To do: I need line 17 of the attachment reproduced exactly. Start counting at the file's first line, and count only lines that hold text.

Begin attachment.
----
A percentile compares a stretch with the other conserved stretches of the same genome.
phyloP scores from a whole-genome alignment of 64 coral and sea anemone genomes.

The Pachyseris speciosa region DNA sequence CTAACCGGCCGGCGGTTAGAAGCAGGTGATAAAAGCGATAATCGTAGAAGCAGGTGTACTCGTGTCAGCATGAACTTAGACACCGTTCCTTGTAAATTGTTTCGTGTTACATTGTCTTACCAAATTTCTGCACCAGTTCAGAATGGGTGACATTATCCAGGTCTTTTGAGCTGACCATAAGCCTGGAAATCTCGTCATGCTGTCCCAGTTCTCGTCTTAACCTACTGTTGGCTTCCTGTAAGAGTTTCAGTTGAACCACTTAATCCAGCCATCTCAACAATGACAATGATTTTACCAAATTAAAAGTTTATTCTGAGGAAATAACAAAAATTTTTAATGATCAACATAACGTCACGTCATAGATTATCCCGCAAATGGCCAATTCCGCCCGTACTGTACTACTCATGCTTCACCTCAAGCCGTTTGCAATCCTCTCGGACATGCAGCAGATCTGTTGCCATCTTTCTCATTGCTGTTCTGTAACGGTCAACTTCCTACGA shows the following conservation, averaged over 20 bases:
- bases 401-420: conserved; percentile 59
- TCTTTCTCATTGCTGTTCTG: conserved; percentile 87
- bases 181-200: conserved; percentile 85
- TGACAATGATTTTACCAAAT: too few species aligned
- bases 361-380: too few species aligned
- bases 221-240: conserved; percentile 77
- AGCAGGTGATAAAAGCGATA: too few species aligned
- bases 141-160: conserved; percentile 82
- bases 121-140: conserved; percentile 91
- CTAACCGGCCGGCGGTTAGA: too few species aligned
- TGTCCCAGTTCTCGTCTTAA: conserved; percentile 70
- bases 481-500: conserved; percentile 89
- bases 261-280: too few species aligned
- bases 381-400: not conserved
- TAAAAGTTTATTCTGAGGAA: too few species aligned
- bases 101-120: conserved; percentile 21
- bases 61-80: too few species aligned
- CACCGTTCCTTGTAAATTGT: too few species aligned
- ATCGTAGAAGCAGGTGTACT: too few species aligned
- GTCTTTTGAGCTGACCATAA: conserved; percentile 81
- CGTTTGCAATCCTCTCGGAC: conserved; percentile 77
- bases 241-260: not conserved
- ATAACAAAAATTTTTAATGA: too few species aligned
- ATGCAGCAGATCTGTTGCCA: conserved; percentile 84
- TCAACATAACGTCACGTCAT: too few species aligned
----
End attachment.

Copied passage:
- bases 381-400: not conserved